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Matrix logarithm

`L = logm(A)[L, exitflag] = logm(A)`

`L = logm(A)` is the principal
matrix logarithm of A, the inverse of `expm(A)`. `L` is
the unique logarithm for which every eigenvalue has imaginary part
lying strictly between –*π* and *π*.
If `A` is singular or has any eigenvalues on the
negative real axis, the principal logarithm is undefined. In this
case, `logm` computes a nonprincipal logarithm and
returns a warning message.

`[L, exitflag] = logm(A)` returns
a scalar `exitflag` that describes the exit condition
of `logm`:

If

`exitflag = 0`, the algorithm was successfully completed.If

`exitflag = 1`, too many matrix square roots had to be computed. However, the computed value of`L`might still be accurate.

The input `A` can have class `double` or `single`.

For most matrices:

logm(expm(A)) = A = expm(logm(A))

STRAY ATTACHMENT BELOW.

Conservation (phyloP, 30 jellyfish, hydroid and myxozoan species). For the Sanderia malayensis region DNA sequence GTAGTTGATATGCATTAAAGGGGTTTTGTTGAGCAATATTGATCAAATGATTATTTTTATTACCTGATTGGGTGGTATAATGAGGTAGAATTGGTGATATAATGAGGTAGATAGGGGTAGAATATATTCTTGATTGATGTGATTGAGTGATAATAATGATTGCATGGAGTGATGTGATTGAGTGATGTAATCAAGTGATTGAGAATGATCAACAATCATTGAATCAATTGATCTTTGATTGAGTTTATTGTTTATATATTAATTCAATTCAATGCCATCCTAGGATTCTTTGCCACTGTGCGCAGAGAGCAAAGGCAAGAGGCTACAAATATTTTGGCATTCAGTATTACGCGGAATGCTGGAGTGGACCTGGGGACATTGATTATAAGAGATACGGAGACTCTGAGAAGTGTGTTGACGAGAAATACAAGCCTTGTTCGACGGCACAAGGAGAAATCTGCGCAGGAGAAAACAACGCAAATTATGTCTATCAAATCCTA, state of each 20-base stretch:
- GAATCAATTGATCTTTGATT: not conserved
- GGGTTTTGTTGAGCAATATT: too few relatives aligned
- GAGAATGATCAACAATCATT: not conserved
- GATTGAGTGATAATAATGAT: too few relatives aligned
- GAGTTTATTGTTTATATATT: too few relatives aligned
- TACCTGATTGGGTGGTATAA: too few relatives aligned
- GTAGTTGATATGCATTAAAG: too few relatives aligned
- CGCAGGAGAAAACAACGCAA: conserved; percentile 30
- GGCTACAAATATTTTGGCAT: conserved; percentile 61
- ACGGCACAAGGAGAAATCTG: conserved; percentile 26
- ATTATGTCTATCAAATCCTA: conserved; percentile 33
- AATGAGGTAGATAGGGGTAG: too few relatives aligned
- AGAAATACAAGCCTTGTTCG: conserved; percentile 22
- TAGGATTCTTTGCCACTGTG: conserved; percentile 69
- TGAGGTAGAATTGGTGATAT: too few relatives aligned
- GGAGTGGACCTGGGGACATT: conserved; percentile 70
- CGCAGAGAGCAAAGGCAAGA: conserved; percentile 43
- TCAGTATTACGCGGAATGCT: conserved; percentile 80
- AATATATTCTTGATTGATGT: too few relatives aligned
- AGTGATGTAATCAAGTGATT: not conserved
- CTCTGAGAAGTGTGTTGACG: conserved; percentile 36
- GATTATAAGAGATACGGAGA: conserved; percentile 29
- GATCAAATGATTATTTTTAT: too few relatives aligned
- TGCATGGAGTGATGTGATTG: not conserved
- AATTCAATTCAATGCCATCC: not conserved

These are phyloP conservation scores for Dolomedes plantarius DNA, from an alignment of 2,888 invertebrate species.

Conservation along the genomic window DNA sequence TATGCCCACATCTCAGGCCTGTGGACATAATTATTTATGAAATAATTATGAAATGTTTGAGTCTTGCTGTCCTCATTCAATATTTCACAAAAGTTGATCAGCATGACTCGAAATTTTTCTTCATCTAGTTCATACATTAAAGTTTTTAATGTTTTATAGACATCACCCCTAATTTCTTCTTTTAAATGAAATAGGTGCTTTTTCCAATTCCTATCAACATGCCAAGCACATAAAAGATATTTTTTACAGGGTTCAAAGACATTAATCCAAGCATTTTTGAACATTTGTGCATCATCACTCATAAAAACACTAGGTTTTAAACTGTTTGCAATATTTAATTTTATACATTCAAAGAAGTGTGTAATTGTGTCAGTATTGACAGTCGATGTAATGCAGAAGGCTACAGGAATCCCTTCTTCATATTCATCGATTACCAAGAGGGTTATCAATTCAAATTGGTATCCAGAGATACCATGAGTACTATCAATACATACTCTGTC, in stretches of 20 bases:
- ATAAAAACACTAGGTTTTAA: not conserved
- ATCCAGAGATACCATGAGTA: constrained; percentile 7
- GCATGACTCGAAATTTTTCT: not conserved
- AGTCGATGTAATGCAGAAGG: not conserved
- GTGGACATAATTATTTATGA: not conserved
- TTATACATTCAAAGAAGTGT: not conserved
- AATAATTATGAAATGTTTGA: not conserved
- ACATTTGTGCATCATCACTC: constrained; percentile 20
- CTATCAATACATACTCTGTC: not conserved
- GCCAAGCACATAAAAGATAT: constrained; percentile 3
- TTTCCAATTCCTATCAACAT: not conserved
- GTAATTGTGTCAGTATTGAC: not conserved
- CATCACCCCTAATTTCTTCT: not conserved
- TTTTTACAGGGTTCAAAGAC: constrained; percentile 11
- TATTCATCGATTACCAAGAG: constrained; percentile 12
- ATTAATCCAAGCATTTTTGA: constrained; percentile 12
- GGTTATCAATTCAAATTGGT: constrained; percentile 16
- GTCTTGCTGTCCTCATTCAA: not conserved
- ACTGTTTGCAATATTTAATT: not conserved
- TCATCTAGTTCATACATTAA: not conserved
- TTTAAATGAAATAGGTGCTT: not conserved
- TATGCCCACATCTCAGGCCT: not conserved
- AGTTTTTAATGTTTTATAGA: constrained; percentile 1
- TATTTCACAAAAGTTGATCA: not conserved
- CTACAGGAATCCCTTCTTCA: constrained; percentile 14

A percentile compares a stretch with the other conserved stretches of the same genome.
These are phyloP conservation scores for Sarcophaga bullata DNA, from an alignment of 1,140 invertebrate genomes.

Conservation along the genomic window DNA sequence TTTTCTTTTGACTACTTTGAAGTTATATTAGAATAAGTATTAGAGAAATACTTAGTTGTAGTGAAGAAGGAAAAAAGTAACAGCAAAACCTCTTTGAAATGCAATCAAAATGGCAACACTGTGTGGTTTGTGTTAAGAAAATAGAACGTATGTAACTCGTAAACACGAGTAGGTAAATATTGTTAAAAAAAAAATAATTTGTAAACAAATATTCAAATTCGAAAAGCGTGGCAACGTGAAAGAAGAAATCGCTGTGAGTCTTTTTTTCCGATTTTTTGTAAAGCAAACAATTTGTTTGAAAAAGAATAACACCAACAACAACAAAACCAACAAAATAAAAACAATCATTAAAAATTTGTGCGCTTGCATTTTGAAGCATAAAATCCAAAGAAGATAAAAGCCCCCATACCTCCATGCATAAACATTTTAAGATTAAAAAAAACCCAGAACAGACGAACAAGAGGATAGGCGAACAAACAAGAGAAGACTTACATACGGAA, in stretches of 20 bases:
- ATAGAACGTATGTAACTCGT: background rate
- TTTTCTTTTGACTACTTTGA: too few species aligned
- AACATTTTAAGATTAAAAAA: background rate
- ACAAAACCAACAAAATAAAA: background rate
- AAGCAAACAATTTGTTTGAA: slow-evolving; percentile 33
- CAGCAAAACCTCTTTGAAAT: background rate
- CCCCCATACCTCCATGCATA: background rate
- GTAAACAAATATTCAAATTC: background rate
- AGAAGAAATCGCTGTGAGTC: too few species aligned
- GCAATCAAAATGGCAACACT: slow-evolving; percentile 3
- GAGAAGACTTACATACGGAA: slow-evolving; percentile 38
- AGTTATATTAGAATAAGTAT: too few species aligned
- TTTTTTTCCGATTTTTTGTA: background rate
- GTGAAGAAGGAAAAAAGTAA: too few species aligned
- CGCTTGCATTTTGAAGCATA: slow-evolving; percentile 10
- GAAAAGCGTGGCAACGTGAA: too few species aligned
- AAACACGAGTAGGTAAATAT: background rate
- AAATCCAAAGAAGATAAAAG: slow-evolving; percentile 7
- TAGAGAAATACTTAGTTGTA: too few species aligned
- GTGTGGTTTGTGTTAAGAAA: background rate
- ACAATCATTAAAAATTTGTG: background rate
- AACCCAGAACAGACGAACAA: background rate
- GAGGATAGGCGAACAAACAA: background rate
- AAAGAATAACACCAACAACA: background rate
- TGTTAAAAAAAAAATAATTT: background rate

These identities may fail for some `A`. For
example, if the computed eigenvalues of `A` include
an exact zero, then `logm(A)` generates infinity.
Or, if the elements of `A` are too large, `expm(A)` may
overflow.

Suppose `A` is the 3-by-3 matrix

1 1 0 0 0 2 0 0 -1

and `Y =` `expm(A)` is

Y = 2.7183 1.7183 1.0862 0 1.0000 1.2642 0 0 0.3679

Then `A = logm(Y)` produces the original matrix `A`.

Y = 1.0000 1.0000 0.0000 0 0 2.0000 0 0 -1.0000

But `log(A)` involves taking the logarithm
of zero, and so produces

ans = 0.0000 0 -35.5119 -Inf -Inf 0.6931 -Inf -Inf 0.0000 + 3.1416i

[1] Davies, P. I. and N. J. Higham, "A
Schur-Parlett algorithm for computing matrix functions," *SIAM
J. Matrix Anal. Appl.*, Vol. 25, Number 2, pp. 464-485,
2003.

[2] Cheng, S. H., N. J. Higham, C. S. Kenney,
and A. J. Laub, "Approximating the logarithm of a matrix to
specified accuracy," *SIAM J. Matrix Anal. Appl.*,
Vol. 22, Number 4, pp. 1112-1125, 2001.

[3] Higham, N. J., "Evaluating Pade
approximants of the matrix logarithm," *SIAM J.
Matrix Anal. Appl.*, Vol. 22, Number 4, pp. 1126-1135,
2001.

[4] Golub, G. H. and C. F. Van Loan, *Matrix
Computation*, Johns Hopkins University Press, 1983, p.
384.

[5] Moler, C. B. and C. F. Van Loan, "Nineteen
Dubious Ways to Compute the Exponential of a Matrix," *SIAM
Review* 20, 1978, pp. 801-836.

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